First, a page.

The specific epithet reflects the stratigraphic provenance of the holotype.


The species is referred to Stenopterygius to the exclusion of other Toarcian ichthyosaurs based on the following combination of shared characters: smaller anterolateral exposure of the parietals and larger anteromedial expansion of the postfrontals than in Hauffiopteryx; larger, more ovate upper temporal fenestrae than Hauffiopteryx and Eurhinosaurus, such that the parietal foramen is situated medial rather than anterior to the upper temporal fenestrae; parietal foramen surrounded almost entirely by the frontals (differs from Suevoleviathan, Temnodontosaurus, shared with Hauffiopteryx); temporal region reduced and oriented posterodorsally (differs from Temnodontosaurus, Suevoleviathan); lower jaw not strongly reduced (differs from Eurhinosaurus); small teeth with unornamented enamel (shared with Eurhinosaurus and Hauffiopteryx); large rectangular anteroposteriorly elongate coracoids (absent in Suevoleviathan, Temnodontosaurus, and Eurhinosaurus); dorsal process of humerus not plate-like and absence of a digit anterior to the radius (shared with all non-ophthalmosaurid ichthyosaur genera); notching of anterior edge of radius (absent in Suevoleviathan and Ophthalmosauridae, but shared with Temnodontosaurus, Hauffiopteryx, and some specimens of Eurhinosaurus); ulnare with two strongly developed equal sized distal articular facets (shared only with Hauffiopteryx).

Relative to all other species of Stenopterygius: reduced internasal depression, medial concavity between the frontals absent (present in other Stenopterygius species), upper temporal fenestrae ovate to rounded (generally anteroposteriorly longer and narrower in other Stenopterygius species), temporal region posterolaterally directed (as in Stenopterygius quadriscissus and S. triscissus), maxilla extends as far posteriorly as lacrimal (shared with all species of Stenopterygius), suborbital tooth positions present in adult (absent in S. quadriscissus, S. triscissus from the Posidonia Shale, and S. uniter), posterior edge of the external narial opening dorsally deflected (dorsal deflection minimal to absent in Stenopterygius quadriscissus, S. triscissus, and S. uniter), contact between radius and ulna short (longer in S. quadriscissus, S. triscissus, and S. uniter), anterior edge of radiale unnotched (notched in all other Stenopterygius species), phalanges as dorsoventrally thick as proximodistally long (as in Stenopterygius quadriscissus and S. cayi).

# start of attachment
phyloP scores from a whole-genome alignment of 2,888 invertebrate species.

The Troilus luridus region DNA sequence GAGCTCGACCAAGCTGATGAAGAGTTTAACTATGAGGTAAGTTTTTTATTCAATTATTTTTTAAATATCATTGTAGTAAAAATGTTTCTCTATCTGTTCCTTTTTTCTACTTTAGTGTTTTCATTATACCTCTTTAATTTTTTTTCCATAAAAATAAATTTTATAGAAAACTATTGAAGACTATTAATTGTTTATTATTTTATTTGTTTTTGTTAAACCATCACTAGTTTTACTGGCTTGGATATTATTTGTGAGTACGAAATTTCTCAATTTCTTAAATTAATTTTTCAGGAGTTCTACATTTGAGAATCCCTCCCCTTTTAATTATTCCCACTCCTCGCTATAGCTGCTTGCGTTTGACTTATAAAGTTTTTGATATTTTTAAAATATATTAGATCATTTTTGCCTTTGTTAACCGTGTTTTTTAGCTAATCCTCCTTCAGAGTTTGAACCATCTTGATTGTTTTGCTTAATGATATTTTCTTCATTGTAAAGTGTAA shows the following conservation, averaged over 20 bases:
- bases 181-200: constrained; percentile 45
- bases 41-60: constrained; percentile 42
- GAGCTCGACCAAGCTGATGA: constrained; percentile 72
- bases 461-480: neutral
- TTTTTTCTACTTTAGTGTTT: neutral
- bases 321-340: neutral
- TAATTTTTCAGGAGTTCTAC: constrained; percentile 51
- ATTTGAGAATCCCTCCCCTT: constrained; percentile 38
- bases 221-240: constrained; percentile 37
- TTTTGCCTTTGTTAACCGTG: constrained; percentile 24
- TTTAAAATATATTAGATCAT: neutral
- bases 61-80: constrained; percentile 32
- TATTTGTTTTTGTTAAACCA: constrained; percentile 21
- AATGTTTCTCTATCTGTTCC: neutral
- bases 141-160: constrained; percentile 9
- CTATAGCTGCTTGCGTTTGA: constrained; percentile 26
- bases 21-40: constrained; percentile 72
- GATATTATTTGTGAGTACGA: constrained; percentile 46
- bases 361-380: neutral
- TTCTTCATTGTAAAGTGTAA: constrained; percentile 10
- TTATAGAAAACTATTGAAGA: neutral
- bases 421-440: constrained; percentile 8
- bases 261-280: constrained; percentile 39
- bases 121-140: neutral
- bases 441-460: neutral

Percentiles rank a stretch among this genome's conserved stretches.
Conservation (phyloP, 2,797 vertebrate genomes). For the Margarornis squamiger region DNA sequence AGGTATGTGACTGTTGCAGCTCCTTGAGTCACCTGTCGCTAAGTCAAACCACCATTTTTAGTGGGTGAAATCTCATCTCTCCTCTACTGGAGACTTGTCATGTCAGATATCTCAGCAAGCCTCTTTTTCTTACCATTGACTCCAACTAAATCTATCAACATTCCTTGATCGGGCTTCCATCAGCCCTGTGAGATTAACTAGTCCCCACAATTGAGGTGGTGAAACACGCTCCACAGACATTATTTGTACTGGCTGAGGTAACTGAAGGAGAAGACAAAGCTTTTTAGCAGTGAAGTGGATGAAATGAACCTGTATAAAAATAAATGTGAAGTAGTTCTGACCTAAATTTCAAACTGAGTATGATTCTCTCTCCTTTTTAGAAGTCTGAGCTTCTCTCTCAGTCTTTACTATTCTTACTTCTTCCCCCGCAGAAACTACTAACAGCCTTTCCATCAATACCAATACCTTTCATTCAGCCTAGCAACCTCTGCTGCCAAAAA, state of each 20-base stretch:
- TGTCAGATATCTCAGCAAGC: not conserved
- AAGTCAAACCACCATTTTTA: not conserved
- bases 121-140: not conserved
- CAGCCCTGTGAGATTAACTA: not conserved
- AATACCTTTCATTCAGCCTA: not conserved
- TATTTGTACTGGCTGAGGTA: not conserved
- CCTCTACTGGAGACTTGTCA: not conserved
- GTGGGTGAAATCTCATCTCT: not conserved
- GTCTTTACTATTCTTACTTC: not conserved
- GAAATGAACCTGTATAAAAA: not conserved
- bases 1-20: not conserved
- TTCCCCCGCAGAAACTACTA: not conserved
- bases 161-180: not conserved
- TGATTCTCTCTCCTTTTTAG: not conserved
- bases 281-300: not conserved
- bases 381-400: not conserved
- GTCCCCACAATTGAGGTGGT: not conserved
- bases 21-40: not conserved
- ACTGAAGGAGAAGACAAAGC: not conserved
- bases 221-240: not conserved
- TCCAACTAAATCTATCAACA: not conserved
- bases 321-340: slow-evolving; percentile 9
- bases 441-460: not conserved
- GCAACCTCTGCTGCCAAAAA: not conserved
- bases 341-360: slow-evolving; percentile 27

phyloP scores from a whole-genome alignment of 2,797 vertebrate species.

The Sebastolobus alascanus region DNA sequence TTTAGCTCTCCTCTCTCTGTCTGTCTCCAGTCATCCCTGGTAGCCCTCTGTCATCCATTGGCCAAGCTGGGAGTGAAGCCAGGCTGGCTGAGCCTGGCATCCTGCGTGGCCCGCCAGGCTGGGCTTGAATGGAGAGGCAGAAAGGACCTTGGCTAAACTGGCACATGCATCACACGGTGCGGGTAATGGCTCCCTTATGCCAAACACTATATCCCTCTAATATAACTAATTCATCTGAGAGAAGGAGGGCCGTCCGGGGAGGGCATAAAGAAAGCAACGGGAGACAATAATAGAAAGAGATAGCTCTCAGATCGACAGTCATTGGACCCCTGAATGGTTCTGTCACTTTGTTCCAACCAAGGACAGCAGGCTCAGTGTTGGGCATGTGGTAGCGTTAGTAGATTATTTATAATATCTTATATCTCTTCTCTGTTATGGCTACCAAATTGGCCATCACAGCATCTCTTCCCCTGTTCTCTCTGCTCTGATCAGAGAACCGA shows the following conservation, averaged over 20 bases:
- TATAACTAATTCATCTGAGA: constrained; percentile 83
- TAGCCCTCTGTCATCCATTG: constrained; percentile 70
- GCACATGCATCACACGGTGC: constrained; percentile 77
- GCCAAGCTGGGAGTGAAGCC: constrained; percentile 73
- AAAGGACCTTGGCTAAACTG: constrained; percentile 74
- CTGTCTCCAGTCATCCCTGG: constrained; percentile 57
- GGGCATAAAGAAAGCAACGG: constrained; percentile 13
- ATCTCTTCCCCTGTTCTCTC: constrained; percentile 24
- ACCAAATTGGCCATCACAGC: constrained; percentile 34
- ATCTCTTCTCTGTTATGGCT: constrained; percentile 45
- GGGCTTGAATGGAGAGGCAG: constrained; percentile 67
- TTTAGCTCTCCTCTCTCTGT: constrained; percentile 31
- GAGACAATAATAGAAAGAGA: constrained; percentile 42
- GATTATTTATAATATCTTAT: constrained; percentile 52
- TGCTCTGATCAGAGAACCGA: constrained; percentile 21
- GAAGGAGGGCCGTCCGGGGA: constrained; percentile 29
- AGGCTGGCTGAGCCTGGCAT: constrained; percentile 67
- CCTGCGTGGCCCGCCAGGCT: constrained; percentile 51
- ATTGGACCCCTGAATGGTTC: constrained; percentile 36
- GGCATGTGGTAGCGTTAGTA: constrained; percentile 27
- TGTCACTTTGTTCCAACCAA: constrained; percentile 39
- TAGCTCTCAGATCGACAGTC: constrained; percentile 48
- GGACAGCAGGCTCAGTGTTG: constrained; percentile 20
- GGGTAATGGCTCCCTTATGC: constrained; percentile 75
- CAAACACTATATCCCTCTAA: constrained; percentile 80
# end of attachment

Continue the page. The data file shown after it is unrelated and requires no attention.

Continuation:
External nares.

The external nares are framed by the premaxilla, maxilla, lacrimal and nasal (Fig. 3C–E). They have an elongate shape, and the posterior half is slightly deflected dorsally relative to the anterior half. A small embayment in the posterior dorsal corner is formed by the nasal.


The orbit is large and rounded. It is surrounded by the lacrimal, jugal, postorbital, postfrontal, and prefrontal (Fig. 3C–E). A well-developed circumorbital area surrounds much of the orbit, with the exception of the prefrontal and postfrontal contributions.

Parietal foramen.

In dorsal view, the parietal foramen is framed mostly by the frontals, with a small parietal contribution posteriorly (Fig. 3A–B). It is roughly triangular in shape, with a flattened anterior edge and an attenuated posterior margin. Its anterior edge is situated between the anterior margins of the upper temporal fenestrae.

Upper temporal fenestrae.

The upper temporal fenestrae are surrounded by the postfrontal, supratemporal and parietal. They are rounded to oval in shape, and relatively large in size (Fig. 3A–B).